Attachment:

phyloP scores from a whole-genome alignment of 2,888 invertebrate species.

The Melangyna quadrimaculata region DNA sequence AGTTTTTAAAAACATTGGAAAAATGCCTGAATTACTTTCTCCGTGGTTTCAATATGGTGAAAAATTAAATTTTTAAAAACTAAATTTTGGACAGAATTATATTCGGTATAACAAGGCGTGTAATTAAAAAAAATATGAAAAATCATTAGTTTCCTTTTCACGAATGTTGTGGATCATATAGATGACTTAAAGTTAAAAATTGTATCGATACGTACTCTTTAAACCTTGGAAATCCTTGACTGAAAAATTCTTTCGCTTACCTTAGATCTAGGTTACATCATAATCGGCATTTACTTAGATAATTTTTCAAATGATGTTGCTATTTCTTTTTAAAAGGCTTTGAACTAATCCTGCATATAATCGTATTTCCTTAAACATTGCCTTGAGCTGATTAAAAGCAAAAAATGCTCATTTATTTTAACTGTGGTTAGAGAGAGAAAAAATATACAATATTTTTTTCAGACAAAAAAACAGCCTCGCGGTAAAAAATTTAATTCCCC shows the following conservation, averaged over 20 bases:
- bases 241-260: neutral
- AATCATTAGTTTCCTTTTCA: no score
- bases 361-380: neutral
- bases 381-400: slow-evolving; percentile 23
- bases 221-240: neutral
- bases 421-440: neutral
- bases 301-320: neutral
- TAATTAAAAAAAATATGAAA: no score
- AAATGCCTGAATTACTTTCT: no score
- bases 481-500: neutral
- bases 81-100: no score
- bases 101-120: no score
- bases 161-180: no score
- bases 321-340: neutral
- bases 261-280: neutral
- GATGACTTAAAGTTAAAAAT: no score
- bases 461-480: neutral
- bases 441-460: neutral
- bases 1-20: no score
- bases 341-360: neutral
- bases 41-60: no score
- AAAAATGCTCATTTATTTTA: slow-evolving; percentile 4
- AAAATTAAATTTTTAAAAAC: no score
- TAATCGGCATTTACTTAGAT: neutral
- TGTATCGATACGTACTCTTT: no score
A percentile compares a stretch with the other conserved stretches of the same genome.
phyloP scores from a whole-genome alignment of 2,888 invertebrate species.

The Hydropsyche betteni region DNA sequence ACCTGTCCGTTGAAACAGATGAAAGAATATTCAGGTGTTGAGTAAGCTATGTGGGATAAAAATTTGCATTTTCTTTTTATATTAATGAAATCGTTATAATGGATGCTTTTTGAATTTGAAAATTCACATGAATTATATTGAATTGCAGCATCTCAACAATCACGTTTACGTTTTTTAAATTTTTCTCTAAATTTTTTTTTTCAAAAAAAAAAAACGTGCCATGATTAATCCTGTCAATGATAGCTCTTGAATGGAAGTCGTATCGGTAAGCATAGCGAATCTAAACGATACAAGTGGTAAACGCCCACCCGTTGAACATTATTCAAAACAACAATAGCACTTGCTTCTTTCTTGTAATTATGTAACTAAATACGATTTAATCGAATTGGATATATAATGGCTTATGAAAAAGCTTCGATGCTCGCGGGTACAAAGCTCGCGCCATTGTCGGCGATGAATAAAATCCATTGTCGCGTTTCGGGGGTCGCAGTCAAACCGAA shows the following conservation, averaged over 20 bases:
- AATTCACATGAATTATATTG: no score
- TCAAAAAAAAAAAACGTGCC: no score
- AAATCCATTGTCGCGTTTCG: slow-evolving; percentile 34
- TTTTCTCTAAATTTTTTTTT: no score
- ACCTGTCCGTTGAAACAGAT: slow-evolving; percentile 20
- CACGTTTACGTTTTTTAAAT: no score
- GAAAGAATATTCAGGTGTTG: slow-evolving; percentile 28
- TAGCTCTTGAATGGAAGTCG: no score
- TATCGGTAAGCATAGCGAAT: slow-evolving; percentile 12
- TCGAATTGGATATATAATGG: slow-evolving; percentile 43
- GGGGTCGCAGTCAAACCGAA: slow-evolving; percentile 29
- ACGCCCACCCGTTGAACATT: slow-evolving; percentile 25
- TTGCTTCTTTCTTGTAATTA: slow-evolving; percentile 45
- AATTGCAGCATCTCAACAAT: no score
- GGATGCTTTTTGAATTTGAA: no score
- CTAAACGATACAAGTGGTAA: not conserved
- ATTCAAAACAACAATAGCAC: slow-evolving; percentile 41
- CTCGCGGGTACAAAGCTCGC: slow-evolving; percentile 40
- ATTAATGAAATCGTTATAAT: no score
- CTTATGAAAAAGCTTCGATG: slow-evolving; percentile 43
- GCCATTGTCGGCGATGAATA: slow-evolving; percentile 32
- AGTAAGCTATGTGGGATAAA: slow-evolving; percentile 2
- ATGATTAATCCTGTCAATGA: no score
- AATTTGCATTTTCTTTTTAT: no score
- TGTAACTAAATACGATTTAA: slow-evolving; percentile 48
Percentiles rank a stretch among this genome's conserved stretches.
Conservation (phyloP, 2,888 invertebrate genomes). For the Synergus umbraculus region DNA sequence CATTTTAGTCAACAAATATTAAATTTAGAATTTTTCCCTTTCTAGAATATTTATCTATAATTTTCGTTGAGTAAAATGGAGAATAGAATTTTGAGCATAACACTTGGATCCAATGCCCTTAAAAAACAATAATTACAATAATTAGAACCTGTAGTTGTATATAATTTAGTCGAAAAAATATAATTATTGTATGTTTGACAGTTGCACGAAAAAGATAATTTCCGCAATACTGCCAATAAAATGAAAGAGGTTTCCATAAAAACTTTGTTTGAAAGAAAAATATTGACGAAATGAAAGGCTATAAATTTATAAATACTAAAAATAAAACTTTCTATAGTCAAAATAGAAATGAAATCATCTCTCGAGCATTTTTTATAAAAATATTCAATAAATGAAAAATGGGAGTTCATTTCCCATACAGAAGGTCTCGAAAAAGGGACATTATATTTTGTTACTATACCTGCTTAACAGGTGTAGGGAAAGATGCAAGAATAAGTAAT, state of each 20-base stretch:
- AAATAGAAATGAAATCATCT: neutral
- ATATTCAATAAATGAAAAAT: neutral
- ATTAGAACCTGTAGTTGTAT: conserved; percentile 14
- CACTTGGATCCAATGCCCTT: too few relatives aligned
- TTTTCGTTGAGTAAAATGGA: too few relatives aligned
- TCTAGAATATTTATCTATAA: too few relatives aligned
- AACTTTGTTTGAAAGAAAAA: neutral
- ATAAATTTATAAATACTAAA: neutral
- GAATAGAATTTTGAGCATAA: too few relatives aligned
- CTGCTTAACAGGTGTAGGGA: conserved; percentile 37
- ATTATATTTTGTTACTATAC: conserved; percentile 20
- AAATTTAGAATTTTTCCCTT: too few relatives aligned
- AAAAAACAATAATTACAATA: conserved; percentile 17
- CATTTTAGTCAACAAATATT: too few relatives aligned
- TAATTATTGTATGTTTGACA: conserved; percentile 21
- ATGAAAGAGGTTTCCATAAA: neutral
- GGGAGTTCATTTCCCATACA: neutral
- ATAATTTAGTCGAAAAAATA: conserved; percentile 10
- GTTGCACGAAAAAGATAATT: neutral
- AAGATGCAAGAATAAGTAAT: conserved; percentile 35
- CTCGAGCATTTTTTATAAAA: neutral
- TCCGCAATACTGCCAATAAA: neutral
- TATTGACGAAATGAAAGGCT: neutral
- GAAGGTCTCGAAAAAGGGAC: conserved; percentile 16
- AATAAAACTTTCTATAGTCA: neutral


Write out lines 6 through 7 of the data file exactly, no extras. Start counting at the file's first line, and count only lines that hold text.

- bases 381-400: slow-evolving; percentile 23
- bases 221-240: neutral